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  1. #1
    johnnyrandom's Avatar
    johnnyrandom is offline Junior Member
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    Heart Rate Question:

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    Hey there,

    I've been wanting to hit the right "zone" lately, but I'm not quite sure how it might apply to my numbers. After reading the Primal Blueprint, I'm making an effort not to exercise with too much effort. Knowing which numbers to go by is a little confusing: Max heart rate is supposed to be 220 minus age. In my case, 220-36 = 184. However, my resting heart rate is 40-42 BPM. If I'm ripping up the side of a single track on my mountain bike? I've seen it top out over 215 BPM without loss of breath, nausea or dizziness. As an experiment, today I forced my heart rate to be about 170 BPM for 45 minutes, and when I stopped my breathing was as if I had been resting the entire time. I feel like I can't even break a sweat until I get over at least 150 BPM for over 30 minutes. Am I doing something wrong? I want to make sure I'm not going too easy or hard on myself.

  2. #2
    lorichka6's Avatar
    lorichka6 is offline Senior Member
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    The 220 - age thing is a population estimate. Not at all guaranteed to work for a person to actually determine his/her max. Outside of a lab the best thing you can do is some maximal testing to measure your max HR.

    I just copied this from a google search.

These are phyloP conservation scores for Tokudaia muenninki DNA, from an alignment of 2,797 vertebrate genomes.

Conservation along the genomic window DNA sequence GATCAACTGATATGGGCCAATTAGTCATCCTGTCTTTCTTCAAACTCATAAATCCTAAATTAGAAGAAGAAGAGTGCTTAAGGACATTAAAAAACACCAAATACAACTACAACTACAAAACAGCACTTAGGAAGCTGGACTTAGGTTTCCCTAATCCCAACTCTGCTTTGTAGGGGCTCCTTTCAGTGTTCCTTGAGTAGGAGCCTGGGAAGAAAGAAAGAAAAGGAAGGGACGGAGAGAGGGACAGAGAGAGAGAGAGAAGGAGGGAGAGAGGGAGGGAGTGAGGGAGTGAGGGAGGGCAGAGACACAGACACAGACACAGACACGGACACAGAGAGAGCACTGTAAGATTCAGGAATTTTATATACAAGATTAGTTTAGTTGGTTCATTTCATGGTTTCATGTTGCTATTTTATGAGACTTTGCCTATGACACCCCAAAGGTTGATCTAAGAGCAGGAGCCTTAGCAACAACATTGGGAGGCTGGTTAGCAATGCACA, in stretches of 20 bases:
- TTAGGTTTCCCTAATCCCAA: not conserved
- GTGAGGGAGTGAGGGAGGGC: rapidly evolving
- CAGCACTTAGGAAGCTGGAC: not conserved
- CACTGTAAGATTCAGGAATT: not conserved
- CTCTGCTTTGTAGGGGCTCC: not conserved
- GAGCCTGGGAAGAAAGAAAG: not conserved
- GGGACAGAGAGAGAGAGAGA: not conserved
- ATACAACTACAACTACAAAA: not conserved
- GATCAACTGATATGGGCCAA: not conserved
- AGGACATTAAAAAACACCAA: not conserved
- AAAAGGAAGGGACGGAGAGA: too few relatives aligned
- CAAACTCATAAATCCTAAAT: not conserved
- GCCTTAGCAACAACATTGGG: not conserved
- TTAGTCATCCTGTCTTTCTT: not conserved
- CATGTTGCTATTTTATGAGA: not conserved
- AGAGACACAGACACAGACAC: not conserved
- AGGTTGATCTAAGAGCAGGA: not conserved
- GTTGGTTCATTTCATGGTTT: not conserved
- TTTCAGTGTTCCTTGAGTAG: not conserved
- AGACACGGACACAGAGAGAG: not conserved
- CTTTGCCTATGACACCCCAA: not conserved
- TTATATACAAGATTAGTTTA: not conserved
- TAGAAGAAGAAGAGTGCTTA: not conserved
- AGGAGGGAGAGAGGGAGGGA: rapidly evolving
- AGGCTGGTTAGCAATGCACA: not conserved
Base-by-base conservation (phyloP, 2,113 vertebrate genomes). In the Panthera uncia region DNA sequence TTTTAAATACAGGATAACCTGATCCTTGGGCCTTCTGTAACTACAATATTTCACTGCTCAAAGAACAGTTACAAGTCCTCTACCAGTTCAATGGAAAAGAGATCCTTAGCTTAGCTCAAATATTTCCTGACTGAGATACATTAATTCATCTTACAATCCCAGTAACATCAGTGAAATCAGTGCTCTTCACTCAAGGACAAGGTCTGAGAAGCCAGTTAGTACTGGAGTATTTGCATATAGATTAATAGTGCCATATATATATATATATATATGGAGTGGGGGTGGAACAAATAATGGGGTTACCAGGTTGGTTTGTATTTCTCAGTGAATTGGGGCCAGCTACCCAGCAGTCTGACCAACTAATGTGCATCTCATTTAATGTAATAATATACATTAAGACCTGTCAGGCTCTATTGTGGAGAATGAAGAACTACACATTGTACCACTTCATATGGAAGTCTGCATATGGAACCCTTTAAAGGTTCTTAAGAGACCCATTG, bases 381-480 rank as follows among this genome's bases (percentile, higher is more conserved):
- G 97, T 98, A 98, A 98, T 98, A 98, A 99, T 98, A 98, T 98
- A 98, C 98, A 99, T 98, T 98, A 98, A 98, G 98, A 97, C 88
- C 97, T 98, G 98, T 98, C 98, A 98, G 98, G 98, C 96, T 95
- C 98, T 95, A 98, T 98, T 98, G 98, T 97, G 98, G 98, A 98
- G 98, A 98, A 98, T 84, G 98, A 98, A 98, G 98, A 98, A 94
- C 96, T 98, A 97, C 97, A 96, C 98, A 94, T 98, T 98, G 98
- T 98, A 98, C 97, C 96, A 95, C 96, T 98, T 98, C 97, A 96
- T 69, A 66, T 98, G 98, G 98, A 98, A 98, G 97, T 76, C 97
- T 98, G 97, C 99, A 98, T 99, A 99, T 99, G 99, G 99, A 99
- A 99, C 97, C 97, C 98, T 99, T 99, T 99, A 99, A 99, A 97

Option 1: Personal Test
    Perhaps the best way for most people to find their MHR is to calculate it themselves. The most effective method is to do interval training, preferably on a hill. A hill of at least 200 or 300 meters will suffice. Sprint up the hill and jog back down, using only the jog as a resting period. Repeat this cycle five or six times, and you will likely attain a heart rate that is at least very near your MHR (your MHR being simply the highest number of beats per minute that you were able to provoke). In the absence of a hill, you may wish to extend the length of your intervals to 400 meters.

    When I use to do VO2 max testing our usual protocol was using a treadmill (or a cycle ergometer with Watt settings - if you happen to have access to one). On a TM we would usually do the following: start at 2 min/mile slower than a race pace - so for me who races at 7:30 that was about a 9:30 min mile. Every 2 minutes we would increase the % grade by 1-2%. Basically you go until you feel like you can't anymore. If you are able to increase workload (grade or speed) but your HR stays the same you should be at your max - and you should not be able to hold it for long.

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